Reading by Liz Helgesen (Download file)
I remember a meeting in which a friend asked a strange and unexpected question: “What do you think is the most valuable land in the world?”
Several people threw out guesses, such as Manhattan, the oil fields of the Middle East, and the gold mines of South Africa, before our friend indicated that we were way off track. He paused for a moment, and said, “You’re all wrong. The most valuable land in the world is the graveyard. In the graveyard are buried all of the unwritten novels, never-launched businesses, unreconciled relationships, and all of the other things that people thought, ‘I’ll get around to that tomorrow.’ One day, however, their tomorrows ran out.”
That day I went back to my office and I wrote down two words in my notebook and on the wall of my office that have been my primary operating ethic for the last several years: Die Empty.
I want to know that if I lay my head down tonight and don’t wake up tomorrow, I have emptied myself of whatever creativity is lingering inside, with minimal regrets about how I spent my focus, time, and energy. This doesn’t happen by accident; it takes intentional and sustained effort. But I can say with confidence from my own experience and the experiences of others I’ve worked with that the effort is well worth it.
You’ve probably heard “No one ever lay on their deathbed wishing for another day of work.” I think this saying is wrong, and perhaps a little dangerous because of what it implies. First, I believe a great many people do regret not having treated their life with more purpose, and would give anything to have one more chance to approach it with the kind of intention and conviction that imminent death makes palpable. They know that they consistently ignored small twinges of intuition, inspiration, and insight. They recall how they cowered away from risk in favor of comfort. They spent their days regretting their past decisions rather than taking aggressive steps to redirect their life in a more hopeful direction.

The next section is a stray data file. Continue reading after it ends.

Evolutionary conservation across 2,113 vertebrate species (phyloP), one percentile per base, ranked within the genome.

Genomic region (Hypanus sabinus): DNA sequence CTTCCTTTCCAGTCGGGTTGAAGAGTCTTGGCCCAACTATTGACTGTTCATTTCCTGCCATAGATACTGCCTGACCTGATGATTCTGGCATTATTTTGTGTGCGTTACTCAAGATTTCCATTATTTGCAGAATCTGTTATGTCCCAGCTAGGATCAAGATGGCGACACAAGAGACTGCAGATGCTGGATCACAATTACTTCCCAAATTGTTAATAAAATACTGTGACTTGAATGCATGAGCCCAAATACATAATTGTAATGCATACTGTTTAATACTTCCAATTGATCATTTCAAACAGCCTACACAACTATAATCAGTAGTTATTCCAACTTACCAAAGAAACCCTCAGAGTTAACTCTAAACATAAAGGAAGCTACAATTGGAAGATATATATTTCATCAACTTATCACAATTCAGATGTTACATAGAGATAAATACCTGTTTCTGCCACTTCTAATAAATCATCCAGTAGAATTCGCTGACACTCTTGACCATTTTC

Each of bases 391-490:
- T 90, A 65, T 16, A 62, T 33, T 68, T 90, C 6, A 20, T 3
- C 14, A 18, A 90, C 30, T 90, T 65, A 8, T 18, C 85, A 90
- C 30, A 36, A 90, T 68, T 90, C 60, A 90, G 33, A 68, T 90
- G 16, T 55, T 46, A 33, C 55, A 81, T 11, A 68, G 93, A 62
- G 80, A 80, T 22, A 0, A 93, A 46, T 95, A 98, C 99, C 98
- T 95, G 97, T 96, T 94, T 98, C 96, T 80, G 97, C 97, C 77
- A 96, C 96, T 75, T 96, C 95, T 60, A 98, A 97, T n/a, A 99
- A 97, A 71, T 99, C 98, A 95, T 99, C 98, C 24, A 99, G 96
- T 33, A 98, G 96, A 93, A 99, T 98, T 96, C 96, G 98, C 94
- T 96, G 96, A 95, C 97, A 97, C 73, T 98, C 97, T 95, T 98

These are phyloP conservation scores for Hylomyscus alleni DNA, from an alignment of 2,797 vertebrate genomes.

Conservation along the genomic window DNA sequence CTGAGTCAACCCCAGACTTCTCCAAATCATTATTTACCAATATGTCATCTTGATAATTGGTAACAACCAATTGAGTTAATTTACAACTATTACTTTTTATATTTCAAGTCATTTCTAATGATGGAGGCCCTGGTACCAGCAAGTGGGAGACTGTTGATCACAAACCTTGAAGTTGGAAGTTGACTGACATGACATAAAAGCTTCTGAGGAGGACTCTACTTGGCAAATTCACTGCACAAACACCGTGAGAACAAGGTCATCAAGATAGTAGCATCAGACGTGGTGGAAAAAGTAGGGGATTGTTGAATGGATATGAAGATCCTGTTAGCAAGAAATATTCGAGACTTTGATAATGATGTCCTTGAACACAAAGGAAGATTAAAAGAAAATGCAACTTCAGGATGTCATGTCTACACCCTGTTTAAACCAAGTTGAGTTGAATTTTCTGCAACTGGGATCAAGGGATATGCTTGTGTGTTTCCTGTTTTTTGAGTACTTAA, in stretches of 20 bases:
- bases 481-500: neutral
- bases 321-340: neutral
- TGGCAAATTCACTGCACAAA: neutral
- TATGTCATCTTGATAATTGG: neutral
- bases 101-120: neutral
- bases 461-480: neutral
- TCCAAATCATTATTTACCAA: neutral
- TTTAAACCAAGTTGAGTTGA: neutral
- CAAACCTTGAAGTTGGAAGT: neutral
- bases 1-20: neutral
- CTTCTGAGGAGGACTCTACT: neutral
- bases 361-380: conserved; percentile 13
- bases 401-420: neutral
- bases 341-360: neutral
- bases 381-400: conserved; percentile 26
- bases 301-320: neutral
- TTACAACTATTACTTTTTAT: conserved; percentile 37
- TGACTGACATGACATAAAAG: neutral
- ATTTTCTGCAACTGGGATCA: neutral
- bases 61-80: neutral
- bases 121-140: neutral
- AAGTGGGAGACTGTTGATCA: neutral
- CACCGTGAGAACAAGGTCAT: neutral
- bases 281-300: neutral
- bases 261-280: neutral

Second, this saying presupposes that work is an inherently miserable act that people engage in against their will, or that it’s something that necessarily pulls us away from the people and activities we really care about. But work encompasses much more than just how we make a living. Any value we create that requires us to spend our time, focus, and energy—whether in the context of occupation, relationships, or parenting—is work. Humans, it seems, are wired to find satisfaction by adding value through toil. Thus, for centuries work has been a deeply ingrained part of our identity and our understanding of our place in the world. I believe that the more you apply self-knowledge to how you engage your labor, the more satisfaction you will find in the very act of work, and thus the more joy you will find in life.
I hope we all can find a focused understanding of what’s really important and make a commitment to chase after it with gusto rather than simply settling in for the ride.
An excerpt from Die Empty.
SEED QUESTIONS FOR REFLECTION: How do you relate to a much broader notion of work as any context where we create value through toil? Can you share a personal story of a time you got a focused understanding of what was really important to you and made a courageous commitment to that value? What helps you live in such a way that you may die empty?